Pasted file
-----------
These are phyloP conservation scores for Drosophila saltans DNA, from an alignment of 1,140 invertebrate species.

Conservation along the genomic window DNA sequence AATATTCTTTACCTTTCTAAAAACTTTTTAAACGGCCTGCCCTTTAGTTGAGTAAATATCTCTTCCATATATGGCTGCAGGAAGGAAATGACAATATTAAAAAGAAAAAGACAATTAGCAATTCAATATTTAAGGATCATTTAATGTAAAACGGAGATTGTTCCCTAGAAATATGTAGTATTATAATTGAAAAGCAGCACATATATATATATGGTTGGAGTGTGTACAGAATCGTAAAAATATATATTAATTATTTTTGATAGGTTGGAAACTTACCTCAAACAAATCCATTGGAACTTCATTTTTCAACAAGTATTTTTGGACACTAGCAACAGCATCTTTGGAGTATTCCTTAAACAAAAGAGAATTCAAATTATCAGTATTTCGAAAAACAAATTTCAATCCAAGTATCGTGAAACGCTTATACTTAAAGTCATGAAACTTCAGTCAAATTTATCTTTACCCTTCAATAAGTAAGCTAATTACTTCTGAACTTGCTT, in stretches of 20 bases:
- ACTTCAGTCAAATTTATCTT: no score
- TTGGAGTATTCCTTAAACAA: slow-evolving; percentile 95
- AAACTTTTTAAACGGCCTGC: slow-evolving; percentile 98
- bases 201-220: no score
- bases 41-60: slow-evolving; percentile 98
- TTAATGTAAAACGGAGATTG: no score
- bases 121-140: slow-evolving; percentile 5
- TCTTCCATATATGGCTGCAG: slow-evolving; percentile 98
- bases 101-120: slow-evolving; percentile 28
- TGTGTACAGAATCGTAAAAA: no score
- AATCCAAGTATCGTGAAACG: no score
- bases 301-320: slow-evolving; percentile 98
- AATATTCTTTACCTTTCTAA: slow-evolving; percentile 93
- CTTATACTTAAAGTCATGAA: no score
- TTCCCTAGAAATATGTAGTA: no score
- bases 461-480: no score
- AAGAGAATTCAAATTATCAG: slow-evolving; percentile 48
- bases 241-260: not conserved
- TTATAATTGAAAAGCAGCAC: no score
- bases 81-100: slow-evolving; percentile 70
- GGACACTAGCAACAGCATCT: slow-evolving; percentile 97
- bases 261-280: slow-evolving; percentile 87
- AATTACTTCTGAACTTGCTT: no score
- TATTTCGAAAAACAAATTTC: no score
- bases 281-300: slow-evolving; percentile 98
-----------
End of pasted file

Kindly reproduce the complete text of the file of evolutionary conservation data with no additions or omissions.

These are phyloP conservation scores for Drosophila saltans DNA, from an alignment of 1,140 invertebrate species.

Conservation along the genomic window DNA sequence AATATTCTTTACCTTTCTAAAAACTTTTTAAACGGCCTGCCCTTTAGTTGAGTAAATATCTCTTCCATATATGGCTGCAGGAAGGAAATGACAATATTAAAAAGAAAAAGACAATTAGCAATTCAATATTTAAGGATCATTTAATGTAAAACGGAGATTGTTCCCTAGAAATATGTAGTATTATAATTGAAAAGCAGCACATATATATATATGGTTGGAGTGTGTACAGAATCGTAAAAATATATATTAATTATTTTTGATAGGTTGGAAACTTACCTCAAACAAATCCATTGGAACTTCATTTTTCAACAAGTATTTTTGGACACTAGCAACAGCATCTTTGGAGTATTCCTTAAACAAAAGAGAATTCAAATTATCAGTATTTCGAAAAACAAATTTCAATCCAAGTATCGTGAAACGCTTATACTTAAAGTCATGAAACTTCAGTCAAATTTATCTTTACCCTTCAATAAGTAAGCTAATTACTTCTGAACTTGCTT, in stretches of 20 bases:
- ACTTCAGTCAAATTTATCTT: no score
- TTGGAGTATTCCTTAAACAA: slow-evolving; percentile 95
- AAACTTTTTAAACGGCCTGC: slow-evolving; percentile 98
- bases 201-220: no score
- bases 41-60: slow-evolving; percentile 98
- TTAATGTAAAACGGAGATTG: no score
- bases 121-140: slow-evolving; percentile 5
- TCTTCCATATATGGCTGCAG: slow-evolving; percentile 98
- bases 101-120: slow-evolving; percentile 28
- TGTGTACAGAATCGTAAAAA: no score
- AATCCAAGTATCGTGAAACG: no score
- bases 301-320: slow-evolving; percentile 98
- AATATTCTTTACCTTTCTAA: slow-evolving; percentile 93
- CTTATACTTAAAGTCATGAA: no score
- TTCCCTAGAAATATGTAGTA: no score
- bases 461-480: no score
- AAGAGAATTCAAATTATCAG: slow-evolving; percentile 48
- bases 241-260: not conserved
- TTATAATTGAAAAGCAGCAC: no score
- bases 81-100: slow-evolving; percentile 70
- GGACACTAGCAACAGCATCT: slow-evolving; percentile 97
- bases 261-280: slow-evolving; percentile 87
- AATTACTTCTGAACTTGCTT: no score
- TATTTCGAAAAACAAATTTC: no score
- bases 281-300: slow-evolving; percentile 98